The government demonstrated mixed prosecution efforts. The 2010 anti-trafficking law criminalized sex trafficking and labor trafficking and prescribed penalties from three to 15 years’ imprisonment and fines, which were sufficiently stringent and, with regard to sex trafficking, commensurate with those prescribed for other serious crimes, such as rape. During the reporting period, the government investigated 78 cases of alleged human trafficking crimes, 21 of which were ongoing at the end of the reporting period. The 78 investigations represented an increase from 23 in 2017. At the end of 2018, the government referred 44 cases for prosecution involving 60 total alleged perpetrators charged for sex trafficking and child trafficking that involved child marriage, but it did not provide the details of these cases. This compared to the previous reporting period during which the government referred 41 cases for prosecution but did not provide case details. The government reported it secured convictions in 11 trafficking cases in 2018, in comparison to three traffickers convicted in 2017 who received sentences of four to ten years’ imprisonment. In March 2019, the media reported the government convicted 40 individuals, including a government official, for sexual exploitation and smuggling of migrant children; these perpetrators reportedly received sentences of three to 16 years’ imprisonment. NGOs reported that local police, security services, and other governmental personnel continued to lack an understanding of trafficking. Although the Ministry of Justice (MOJ) maintained 27 judges in eight specialized chambers in the courts of appeal in three governorates to prosecute human trafficking cases, NGOs reported these courts were not fully utilized during the reporting period and the MOJ did not share detailed information on the resources, staffing, or responsibilities of these courts.

Although the government had legal guidelines for evidence collection, prosecution of trafficking cases, and victim protection, relevant authorities did not fully implement the guidelines during the reporting period and continued to cooperate with an international organization to update them. In 2018, the NCCPIM & TIP and other governmental agencies—in cooperation with international organizations—provided several trainings to hundreds of police officers, judges, prosecutors, social workers, and civil society representatives. The Ministry of Interior (MOI) continued to include anti-trafficking educational materials as a part of its annual trainings and curriculum for new police officers. The Ministries of Foreign Affairs and Defense also included anti-trafficking modules in basic trainings for officials.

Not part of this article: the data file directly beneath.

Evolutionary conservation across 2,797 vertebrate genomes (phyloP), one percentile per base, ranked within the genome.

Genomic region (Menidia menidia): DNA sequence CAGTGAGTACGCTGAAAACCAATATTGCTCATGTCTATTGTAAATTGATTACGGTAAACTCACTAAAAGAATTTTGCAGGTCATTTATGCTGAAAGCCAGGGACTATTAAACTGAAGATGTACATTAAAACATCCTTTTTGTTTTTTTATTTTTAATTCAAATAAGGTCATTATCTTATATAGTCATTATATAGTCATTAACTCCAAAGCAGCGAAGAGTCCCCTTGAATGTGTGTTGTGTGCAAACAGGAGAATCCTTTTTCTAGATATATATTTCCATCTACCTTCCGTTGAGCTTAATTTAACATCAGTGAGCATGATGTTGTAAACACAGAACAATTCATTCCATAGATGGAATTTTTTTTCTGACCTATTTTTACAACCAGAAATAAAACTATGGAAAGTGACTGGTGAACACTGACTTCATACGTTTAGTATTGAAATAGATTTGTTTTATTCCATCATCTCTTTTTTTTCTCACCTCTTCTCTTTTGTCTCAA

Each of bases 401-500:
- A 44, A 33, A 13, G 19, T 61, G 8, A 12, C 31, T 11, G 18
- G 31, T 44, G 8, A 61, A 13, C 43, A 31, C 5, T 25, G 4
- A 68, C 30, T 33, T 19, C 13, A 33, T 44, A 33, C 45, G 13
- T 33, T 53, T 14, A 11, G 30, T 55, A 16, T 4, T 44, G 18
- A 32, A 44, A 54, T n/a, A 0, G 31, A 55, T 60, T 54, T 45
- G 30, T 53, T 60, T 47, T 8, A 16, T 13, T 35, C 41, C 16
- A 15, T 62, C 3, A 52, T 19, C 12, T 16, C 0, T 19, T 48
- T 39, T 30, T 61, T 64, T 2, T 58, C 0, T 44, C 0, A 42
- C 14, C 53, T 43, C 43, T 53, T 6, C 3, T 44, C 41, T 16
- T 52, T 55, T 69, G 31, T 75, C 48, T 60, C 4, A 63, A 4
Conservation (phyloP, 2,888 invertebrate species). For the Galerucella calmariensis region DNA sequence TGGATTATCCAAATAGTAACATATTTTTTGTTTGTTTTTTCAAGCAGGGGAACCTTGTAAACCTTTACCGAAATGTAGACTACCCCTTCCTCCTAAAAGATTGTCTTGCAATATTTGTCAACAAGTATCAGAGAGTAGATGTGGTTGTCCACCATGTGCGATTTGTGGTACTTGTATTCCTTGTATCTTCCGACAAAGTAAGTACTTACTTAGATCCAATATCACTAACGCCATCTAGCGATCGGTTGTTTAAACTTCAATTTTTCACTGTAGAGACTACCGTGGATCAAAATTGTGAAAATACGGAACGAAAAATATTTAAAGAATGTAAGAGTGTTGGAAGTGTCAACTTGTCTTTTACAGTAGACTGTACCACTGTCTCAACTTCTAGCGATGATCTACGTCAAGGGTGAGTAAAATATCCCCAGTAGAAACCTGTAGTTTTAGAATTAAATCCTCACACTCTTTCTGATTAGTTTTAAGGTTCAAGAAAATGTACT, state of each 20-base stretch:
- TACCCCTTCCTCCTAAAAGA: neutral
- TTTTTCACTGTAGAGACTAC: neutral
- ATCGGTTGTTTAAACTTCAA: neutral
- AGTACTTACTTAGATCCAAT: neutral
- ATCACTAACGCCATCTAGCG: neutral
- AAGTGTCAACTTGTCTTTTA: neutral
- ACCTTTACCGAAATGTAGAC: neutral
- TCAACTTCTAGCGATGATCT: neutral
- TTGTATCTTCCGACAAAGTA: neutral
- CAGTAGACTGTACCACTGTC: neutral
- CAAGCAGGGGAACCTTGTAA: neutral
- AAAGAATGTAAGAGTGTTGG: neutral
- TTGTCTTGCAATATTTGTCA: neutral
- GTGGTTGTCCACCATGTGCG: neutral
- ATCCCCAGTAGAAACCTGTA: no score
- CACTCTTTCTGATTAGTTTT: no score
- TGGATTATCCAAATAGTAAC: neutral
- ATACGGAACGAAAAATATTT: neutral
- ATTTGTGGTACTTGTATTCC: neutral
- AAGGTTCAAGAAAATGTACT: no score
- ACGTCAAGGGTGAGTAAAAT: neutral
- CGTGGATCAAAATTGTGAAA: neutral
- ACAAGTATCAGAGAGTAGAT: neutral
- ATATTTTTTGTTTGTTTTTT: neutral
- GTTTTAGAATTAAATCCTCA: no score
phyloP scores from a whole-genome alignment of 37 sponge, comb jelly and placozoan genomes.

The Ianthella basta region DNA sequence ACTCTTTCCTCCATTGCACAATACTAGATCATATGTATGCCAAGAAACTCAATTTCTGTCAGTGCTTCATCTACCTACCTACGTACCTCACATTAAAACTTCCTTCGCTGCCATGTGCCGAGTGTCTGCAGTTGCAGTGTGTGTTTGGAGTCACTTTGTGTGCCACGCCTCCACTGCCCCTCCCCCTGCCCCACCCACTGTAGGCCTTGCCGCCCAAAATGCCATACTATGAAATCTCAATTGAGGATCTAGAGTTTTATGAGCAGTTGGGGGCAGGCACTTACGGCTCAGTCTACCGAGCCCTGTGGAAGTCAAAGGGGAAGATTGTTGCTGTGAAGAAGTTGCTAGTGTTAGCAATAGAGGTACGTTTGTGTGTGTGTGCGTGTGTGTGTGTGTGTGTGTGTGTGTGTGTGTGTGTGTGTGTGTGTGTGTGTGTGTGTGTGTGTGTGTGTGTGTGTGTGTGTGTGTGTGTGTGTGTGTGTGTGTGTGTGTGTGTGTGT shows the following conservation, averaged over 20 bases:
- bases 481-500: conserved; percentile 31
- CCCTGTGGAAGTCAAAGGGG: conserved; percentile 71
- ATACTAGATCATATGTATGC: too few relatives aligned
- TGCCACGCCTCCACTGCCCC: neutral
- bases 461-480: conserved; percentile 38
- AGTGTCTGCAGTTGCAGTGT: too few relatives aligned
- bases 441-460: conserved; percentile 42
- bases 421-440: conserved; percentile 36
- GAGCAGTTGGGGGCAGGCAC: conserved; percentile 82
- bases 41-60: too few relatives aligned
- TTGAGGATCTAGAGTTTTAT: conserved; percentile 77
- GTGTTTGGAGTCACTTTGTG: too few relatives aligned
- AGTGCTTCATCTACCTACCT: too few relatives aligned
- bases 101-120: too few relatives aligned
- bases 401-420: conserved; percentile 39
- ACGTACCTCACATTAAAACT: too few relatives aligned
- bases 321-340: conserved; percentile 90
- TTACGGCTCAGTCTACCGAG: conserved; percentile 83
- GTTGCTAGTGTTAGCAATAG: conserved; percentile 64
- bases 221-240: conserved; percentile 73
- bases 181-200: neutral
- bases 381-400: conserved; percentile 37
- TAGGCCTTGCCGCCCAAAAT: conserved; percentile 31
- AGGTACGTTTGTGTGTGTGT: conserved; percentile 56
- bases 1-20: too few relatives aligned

The government maintained weak victim identification and protection efforts. The government remained without an effective victim identification and referral system; however, NCCPIM & TIP updated, disseminated, and identified specific points of contact to better implement the national victim referral mechanism during the reporting period. The government did not report referring or assisting the large majority of trafficking victims it identified during the reporting period. The government’s anti-trafficking hotline identified 42 potential child trafficking victims, which represented a slight increase from 33 potential victims identified by the hotline in the prior reporting period; however, the government did not report referral of these 42 potential victims to protection services. The government identified 13 trafficking victims during a law enforcement investigation and referred them to protection services. However, ineffective victim identification and referral procedures and policies may have contributed to authorities punishing or penalizing identified and unidentified victims for illegal acts such as immigration violations. For example, while the government waived all visa overstay fees for refugees and asylum-seekers, there was no exemption for trafficking victims. Therefore authorities may have arrested and deported some identified and unidentified victims for illegal immigration or unauthorized employment violations.